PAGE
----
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17th of July 2018


Tesla Hits Its Goals, Lyft Buys Into Bikes, and More Car News This Week

Life is full of little disappointments. That’s why it’s so refreshing to occasionally see someone do something grand, and just a bit nutty. Like Elon Musk setting up a fully functional production tent in the Tesla’s factory’s backyard, in a improbable—and thus far successful!—bid to hit his 2018 production targets. Like Lyft, the little brother of American ride-hailing, spending $250 million on…bicycles? Like a developer taking a polluted ex-Ford factory in Minnesota and trying to turn it into a walker-friendly, net-zero energy planned community. Like the mere existence of the Polaris Slingshot, which is not quite a car and not quite a motorcycle, but tells us some important things about the future of transportation.

This week, it was all about lofty goals. Let’s get you caught up.


Stories you might have missed from WIRED this week

With a little help from a final assembly line set up in a parking lot, Tesla hits its Model 3 production target—only about eight or so months behind schedule. CEO Elon Musk, always one for an exceedingly ambitious goals, responds with a new one: 6,000 Model 3s a week by the end of August.

The bike-share war went into high gear this week, when Lyft officially announced it had acquired the country’s largest bike-share operator, Motivate. The buy gives the ride-share company control over big-name systems like DC’s Capital Bikeshare, NYC’s CitiBike, and the Bay Area’s Ford GoBike. But it also gives it an all-of-the-above strategy for transportation domination—and some interesting bits of street corner real estate to play with.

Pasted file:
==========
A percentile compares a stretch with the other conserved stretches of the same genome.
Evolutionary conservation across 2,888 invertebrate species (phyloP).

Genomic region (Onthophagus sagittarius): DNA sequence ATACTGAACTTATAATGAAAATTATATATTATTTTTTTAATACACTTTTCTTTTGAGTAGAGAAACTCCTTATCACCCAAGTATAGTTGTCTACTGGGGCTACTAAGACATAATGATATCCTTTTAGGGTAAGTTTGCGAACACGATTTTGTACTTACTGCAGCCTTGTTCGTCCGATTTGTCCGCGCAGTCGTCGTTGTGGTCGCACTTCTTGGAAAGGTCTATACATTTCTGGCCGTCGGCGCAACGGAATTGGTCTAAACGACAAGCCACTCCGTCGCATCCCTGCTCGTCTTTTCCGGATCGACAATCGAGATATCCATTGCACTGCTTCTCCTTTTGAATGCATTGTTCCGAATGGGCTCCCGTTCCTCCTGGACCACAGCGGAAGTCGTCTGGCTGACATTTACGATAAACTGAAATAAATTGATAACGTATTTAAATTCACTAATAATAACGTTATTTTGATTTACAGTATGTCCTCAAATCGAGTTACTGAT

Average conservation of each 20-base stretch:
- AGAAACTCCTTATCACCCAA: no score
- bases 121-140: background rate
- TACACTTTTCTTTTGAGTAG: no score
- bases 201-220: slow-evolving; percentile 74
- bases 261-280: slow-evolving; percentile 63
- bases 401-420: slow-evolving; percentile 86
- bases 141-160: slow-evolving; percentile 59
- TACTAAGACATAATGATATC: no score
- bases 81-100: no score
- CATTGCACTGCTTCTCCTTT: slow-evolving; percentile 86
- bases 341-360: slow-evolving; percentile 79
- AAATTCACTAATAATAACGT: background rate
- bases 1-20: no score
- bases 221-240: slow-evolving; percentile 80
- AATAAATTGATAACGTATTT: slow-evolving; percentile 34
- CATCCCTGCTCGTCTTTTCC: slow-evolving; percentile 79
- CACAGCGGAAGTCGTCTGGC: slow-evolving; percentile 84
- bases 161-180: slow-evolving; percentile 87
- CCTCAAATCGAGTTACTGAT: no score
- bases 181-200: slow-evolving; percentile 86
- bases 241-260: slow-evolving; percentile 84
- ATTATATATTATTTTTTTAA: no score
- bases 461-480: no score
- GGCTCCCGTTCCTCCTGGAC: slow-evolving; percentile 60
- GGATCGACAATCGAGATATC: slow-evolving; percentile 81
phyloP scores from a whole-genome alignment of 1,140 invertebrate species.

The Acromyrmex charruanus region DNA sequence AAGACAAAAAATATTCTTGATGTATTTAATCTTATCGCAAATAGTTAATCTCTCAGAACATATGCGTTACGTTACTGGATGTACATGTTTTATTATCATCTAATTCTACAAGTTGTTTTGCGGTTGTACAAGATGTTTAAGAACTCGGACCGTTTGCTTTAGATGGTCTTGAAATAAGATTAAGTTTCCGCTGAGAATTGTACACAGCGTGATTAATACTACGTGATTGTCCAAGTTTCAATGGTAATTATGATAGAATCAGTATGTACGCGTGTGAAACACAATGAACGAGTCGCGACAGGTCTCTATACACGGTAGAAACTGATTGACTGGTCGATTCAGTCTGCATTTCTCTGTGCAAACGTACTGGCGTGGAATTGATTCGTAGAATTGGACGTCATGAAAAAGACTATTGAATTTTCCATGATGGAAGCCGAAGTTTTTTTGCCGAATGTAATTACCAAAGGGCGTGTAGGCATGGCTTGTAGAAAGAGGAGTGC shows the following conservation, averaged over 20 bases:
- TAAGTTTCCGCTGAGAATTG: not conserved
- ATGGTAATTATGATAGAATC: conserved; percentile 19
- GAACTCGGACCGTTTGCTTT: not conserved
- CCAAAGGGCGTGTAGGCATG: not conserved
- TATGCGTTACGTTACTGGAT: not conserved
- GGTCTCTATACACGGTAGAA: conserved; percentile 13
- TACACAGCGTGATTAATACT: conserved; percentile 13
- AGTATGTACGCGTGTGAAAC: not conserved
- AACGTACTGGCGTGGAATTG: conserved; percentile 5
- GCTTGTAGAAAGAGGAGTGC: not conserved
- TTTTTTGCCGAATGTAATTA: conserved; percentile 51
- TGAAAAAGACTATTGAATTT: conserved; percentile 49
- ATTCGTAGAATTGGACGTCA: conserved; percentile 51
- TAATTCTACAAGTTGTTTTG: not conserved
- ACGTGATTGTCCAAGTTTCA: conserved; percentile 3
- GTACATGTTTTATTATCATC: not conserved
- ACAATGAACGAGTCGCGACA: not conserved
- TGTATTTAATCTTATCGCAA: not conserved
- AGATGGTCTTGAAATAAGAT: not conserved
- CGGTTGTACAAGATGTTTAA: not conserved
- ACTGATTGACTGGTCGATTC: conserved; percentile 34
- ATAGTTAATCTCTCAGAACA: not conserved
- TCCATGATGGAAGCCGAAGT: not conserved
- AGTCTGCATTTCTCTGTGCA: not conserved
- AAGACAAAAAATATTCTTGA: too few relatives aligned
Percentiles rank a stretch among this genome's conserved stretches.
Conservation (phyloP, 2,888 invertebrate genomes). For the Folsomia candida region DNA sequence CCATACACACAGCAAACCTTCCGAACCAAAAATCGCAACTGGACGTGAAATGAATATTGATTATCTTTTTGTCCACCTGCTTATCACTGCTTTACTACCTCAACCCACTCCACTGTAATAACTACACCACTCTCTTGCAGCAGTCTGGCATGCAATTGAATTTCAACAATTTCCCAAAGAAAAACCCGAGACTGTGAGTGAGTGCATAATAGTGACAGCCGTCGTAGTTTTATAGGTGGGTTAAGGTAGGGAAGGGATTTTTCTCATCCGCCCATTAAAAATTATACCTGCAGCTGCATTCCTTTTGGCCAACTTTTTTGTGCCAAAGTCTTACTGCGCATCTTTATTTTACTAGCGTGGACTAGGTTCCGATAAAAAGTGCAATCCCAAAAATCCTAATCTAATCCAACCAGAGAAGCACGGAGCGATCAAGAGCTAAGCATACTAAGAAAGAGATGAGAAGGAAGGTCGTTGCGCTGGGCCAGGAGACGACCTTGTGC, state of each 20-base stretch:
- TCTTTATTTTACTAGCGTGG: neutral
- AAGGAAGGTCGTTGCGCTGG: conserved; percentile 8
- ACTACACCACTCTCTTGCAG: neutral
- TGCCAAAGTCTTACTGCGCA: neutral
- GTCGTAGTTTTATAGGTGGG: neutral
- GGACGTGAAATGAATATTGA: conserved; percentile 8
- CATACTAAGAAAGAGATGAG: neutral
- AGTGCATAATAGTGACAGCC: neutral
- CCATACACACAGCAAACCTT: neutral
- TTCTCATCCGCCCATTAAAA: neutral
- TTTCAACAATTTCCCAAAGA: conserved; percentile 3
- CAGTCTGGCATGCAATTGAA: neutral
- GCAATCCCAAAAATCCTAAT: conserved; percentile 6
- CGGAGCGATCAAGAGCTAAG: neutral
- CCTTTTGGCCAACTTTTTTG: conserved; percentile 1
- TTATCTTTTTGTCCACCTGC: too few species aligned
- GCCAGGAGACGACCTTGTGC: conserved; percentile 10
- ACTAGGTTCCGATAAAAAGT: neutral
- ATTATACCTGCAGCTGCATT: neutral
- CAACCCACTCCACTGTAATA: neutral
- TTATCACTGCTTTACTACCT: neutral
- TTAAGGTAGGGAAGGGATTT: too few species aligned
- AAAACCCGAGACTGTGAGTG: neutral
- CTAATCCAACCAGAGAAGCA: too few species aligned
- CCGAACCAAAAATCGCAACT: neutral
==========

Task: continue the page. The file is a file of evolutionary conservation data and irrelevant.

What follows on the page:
Last month, a Cruise Chevy Bolt being driven manually bumped into a Cruise Chevy Bolt in autonomous mode. Kinda hilarious, sure, but the minor incident has lessons to teach about the challenge of building self-driving car tech.

From the ashes of an old Ford manufacturing plant rises a bold, green vision for the future of Minneapolis/St. Paul: a highly bikeable, net-zero energy community. But will the plan get past its neighborhood opposition—and are its promises even reasonable?

Transportation editor Alex Davies learns the Polaris Slingshot—not a car, not a motorcycle—is a terrible commuting partner. But it’s real fun when you get out of your routine and just drive. As autonomy begins to take over later this century, this fun part may be exactly the sort of driving activity that survives.

Dino Attack of the Week

If you thought Jurassic World: Fallen Kingdom had a lot of dinos, check out this gathering. Over 150 Dinos—Ferrari Dinos, that is—got together in the automaker’s hometown of Maranello, Italy this week, to celebrate the 50th anniversary of the beloved car’s road debut.

Ferrari North AmericaRequired Reading

News from elsewhere on the internet

Reuters gets inside Tesla’s sprint to hit its goal to produce 5,000 Model 3s in one week.

Meanwhile, Musk got very angry with reporters on Twitter, and also vowed to send Boring Company and SpaceX engineers to Thailand, to help a children’s soccer team that is trapped in a cave.

The Information reports that Uber’s attempt to merge with Middle Eastern ride-hail rival Careem is falling apart.

China may cut the incentives it uses to encourage adoption of electric vehicles by a third, reports Bloomberg.

Baidu rolls out its new AI chip, and plans to build fully self-driving buses.

The Verge asks: Will deep learning ever be good enough to power self-driving cars?

The American trade war against China ramps up, with China imposing tariffs on US pork, soybeans, and yes, autos.

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